★ ★ ½

The Bible is curiously silent regarding most of Jesus’ childhood, which raises certain questions: When did he know he was God in the flesh? When did he realize he could perform miracles, such as healing the sick and raising the dead? What was he like as a kid? Director Cyrus Nowrasteh’s reverent but restrained adaptation of Anne Rice’s Christ the Lord: Out of Egypt attempts to answer these questions by focusing on Jesus as a seven-year-old boy traveling with his family from Egypt, where they have been living in exile, to Nazareth. The Young Messiah fleshes out this fascinating time in his life with great respect, but the movie ultimately disappoints because, as presented here, Jesus just isn’t that interesting as a young tyke.

The story begins with Jesus being attacked by a bully, who dies when a devilish-looking man (Rory Keenan) tosses an apple (really? the legendary forbidden fruit?) in his path, causing him to trip and strike his head on the ground. But the demon can only be seen by Jesus; the crowd, looking for someone to blame, quickly point their collective finger at Mary and Joseph’s son. Jesus then sneaks into the dead boy’s home and brings him back to life. One assumes that he performs the miraculous deed out of compassion, rather than to avert trouble for himself (which would be a theological no-no), but the film doesn’t make it clear. Soon afterward, Joseph has a dream suggesting that Herod the Great, who was planning to kill the newborn messiah, is now dead, and decides that the family should move back to Nazareth. The remainder of the movie focuses on their journey there, and then follows them to Jerusalem for the Passover.

The Young Messiah attempts to inject more drama into this story—as if a kid slowly coming to grips with the fact that he was born of a virgin and God is his real father isn’t enough—by introducing us to Herod Antipas (Jonathan Bailey), the lounge-lizard offspring of Herod, who now rules in his late father’s place and slinks around his occult-filled lair like a bored rock star. He gets wind that a boy was seen performing a miracle (Jesus publicly cured his ailing uncle) and dispatches a Roman centurion named Severus (Sean Bean) to kill him, just in case the messiah escaped his dad’s bloodthirsty slaughter of the innocents several years ago. However, we know his mission is doomed to fail, which zaps this story line of its intended intrigue.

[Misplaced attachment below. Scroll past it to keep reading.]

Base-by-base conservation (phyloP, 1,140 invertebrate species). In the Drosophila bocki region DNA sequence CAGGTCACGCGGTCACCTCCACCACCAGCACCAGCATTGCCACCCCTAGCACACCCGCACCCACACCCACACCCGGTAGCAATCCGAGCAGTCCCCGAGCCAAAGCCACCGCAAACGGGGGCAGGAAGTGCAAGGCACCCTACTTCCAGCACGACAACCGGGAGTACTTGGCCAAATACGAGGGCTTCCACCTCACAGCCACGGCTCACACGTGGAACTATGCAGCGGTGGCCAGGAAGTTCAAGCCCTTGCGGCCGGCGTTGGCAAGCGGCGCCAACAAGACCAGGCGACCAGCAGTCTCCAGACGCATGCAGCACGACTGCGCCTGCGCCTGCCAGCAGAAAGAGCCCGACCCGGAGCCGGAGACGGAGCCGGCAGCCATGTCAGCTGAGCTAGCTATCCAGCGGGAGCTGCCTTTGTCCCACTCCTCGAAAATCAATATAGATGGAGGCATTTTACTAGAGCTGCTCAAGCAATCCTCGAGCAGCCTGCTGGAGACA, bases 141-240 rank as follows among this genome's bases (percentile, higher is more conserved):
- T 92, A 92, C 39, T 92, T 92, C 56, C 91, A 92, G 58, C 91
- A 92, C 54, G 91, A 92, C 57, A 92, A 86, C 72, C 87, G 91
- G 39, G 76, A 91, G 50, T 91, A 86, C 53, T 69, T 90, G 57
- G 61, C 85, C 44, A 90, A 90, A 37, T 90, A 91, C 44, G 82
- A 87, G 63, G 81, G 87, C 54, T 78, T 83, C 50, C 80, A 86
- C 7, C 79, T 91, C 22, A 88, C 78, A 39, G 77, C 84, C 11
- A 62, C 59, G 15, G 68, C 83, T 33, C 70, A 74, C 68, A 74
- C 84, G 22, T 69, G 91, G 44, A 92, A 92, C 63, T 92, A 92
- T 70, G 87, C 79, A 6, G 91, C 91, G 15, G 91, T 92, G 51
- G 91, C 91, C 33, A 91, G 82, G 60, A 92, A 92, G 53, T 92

British-born actor Adam Greaves-Neal stars as Jesus, and he is quite good considering what the script requires of him, which is mostly to look curious, be fun-loving, show compassion, and ask thorny questions that his parents are reluctant to answer. After all, as Mary asks Joseph, “How do we explain God to his own son?” The filmmakers, presumably to avoid controversy, have crafted a Jesus who is more adorable than authoritative. He is never allowed to display any emotion that might offend—not even anger when he witnesses a near rape and Roman soldiers killing insurrectionists—although the Bible clearly describes the adult Jesus getting justifiably angry on many occasions. This lack of emotional range unintentionally makes the young messiah look more like a frightened and typical seven-year-old, rather than the soon-to-be savior of the world. It doesn’t help that Greaves-Neal speaks with a proper English accent; is it really that difficult to find young Middle Eastern actors? Fortunately, the movie’s other key roles, namely Mary (Sara Lazzaro) and Joseph (Vincent Walsh), are well cast, and they are allowed to display a wide range of emotions. Lazzaro in particular is mesmerizing, and Christian McKay, playing Joseph’s brother Cleopas, brings much needed comic relief to the proceedings.

The Young Messiah will mostly be of interest to believers and their families, but parents are cautioned to take the PG-13 rating seriously. While the movie isn’t overly violent, there is a vicious stabbing, an implied near rape, and a scene in which Jesus and his family pass by dozens of crucified men that could upset younger viewers. But mostly, The Young Messiah just isn’t that interesting. Kids will be bored by it, and parents are advised to read them a good book instead.